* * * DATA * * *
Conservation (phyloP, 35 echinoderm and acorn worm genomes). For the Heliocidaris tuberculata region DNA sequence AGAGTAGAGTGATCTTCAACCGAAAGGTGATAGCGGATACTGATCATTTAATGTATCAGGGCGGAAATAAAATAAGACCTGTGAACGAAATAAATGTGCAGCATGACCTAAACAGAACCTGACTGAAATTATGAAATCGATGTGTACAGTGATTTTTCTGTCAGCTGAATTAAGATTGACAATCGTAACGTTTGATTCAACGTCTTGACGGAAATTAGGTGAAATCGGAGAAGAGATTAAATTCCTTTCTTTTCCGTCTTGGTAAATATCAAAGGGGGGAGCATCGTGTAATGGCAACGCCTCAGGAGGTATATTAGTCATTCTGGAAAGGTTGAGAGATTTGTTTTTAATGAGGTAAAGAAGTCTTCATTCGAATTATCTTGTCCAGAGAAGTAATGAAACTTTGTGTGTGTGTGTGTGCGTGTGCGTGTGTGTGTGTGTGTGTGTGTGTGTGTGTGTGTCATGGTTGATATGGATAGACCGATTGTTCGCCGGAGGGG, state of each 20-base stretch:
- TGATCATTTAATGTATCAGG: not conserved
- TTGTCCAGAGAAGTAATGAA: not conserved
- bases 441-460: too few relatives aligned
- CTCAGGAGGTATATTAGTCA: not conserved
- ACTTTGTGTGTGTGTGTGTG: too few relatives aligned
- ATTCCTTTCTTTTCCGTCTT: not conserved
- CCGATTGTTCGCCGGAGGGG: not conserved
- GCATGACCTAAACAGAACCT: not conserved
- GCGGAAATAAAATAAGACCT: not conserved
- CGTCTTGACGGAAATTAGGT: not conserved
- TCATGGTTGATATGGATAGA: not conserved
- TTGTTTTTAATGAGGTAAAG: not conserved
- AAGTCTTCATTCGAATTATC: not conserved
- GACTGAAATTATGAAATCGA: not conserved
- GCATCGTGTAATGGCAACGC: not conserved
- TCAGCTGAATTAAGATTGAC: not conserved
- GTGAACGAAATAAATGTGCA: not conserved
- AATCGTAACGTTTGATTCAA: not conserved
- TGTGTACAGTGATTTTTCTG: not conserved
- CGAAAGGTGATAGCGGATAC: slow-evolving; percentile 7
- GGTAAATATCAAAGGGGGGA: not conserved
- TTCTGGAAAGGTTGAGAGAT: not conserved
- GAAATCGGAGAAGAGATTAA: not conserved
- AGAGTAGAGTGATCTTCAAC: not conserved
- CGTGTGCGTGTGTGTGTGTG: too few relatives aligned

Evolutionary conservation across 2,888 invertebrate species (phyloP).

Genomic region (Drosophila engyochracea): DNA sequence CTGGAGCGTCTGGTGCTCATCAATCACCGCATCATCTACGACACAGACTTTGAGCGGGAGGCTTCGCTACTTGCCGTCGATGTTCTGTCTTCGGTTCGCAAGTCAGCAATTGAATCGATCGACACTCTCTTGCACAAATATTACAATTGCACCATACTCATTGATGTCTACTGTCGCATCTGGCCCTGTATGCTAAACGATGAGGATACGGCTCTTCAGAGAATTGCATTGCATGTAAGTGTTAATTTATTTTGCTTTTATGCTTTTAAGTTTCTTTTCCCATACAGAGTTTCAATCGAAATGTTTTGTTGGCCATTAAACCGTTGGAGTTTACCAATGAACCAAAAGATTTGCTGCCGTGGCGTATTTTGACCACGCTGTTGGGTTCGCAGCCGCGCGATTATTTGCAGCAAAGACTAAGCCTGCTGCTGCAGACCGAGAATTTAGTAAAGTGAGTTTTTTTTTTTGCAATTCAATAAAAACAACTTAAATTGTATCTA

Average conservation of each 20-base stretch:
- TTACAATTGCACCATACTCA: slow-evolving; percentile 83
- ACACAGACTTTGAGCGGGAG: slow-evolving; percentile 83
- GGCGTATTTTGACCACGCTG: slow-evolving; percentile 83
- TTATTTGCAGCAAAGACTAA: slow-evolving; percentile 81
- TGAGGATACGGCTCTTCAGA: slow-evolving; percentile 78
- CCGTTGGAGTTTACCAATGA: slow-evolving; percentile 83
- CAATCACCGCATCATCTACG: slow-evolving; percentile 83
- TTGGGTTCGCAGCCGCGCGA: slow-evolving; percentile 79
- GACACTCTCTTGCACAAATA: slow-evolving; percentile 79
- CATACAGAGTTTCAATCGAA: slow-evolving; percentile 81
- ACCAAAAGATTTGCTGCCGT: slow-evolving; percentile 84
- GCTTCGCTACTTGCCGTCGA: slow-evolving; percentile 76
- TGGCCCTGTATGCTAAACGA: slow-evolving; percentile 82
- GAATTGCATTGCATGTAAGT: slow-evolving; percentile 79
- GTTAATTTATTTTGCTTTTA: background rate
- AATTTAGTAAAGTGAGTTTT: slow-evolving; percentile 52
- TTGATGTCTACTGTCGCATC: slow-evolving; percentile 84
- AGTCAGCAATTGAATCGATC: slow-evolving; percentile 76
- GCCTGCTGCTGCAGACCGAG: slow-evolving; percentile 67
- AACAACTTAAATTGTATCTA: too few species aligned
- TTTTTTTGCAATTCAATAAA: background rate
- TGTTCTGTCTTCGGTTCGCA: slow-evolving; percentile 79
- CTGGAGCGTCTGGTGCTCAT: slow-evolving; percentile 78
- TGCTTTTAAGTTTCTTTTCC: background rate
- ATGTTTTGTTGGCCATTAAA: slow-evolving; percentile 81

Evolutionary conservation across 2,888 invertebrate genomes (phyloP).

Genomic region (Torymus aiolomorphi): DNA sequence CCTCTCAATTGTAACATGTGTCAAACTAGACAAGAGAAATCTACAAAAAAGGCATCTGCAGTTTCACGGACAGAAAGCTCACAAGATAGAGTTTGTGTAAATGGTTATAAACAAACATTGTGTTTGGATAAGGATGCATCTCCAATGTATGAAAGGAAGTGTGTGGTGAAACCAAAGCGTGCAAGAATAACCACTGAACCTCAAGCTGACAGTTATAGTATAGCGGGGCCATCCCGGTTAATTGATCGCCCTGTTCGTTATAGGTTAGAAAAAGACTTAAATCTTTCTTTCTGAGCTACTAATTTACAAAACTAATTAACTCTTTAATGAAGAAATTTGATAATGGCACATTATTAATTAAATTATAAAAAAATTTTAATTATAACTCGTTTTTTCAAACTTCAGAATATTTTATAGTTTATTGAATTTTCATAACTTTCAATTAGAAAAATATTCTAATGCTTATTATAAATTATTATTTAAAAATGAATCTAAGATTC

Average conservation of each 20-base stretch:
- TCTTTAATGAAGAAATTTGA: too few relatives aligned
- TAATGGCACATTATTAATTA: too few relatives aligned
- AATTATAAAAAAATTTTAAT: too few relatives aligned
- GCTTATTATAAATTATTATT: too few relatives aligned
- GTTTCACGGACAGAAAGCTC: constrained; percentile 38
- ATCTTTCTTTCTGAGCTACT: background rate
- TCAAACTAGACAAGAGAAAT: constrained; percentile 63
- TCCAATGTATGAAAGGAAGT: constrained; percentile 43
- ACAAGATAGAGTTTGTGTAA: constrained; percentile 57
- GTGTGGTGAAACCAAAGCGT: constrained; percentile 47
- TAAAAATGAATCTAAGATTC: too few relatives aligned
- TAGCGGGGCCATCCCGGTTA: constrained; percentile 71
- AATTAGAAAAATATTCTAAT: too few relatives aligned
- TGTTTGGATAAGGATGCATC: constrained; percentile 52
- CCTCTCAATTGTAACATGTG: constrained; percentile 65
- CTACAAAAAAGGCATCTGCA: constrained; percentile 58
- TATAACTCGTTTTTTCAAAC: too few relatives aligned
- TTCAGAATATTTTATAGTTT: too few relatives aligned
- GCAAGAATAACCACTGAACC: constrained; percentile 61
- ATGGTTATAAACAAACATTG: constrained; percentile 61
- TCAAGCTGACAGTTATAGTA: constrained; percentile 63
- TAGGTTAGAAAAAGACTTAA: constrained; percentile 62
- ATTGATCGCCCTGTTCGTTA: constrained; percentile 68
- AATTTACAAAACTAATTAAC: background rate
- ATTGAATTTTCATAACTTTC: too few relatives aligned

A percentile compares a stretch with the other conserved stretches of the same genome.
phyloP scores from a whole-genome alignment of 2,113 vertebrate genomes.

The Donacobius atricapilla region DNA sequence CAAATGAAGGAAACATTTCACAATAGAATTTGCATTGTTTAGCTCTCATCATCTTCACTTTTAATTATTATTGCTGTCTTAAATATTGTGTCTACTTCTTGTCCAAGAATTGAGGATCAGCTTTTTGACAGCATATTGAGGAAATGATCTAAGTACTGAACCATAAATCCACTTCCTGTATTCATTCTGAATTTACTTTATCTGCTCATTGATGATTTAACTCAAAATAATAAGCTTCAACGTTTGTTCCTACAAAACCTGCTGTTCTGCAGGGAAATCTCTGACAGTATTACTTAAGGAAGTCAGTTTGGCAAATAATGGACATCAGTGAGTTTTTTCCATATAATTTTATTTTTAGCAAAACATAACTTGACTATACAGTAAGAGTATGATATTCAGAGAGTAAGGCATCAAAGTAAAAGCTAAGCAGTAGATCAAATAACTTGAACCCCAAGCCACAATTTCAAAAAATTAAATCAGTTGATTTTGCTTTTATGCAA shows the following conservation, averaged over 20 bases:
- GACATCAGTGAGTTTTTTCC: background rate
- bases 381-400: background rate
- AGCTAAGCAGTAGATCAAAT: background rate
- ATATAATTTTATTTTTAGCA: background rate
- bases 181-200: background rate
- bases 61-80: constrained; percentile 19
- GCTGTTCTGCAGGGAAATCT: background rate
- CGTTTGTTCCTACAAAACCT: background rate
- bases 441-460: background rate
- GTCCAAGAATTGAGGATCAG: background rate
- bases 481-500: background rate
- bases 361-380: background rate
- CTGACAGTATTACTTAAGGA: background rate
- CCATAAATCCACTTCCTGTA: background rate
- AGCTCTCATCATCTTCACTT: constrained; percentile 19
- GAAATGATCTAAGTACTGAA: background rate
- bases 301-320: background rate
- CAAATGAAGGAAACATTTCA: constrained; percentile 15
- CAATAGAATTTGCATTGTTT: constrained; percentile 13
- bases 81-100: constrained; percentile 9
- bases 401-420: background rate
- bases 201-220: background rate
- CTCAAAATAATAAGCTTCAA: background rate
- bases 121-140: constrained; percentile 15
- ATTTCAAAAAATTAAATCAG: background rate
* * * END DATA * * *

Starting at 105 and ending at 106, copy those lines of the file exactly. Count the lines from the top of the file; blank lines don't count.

- bases 81-100: constrained; percentile 9
- bases 401-420: background rate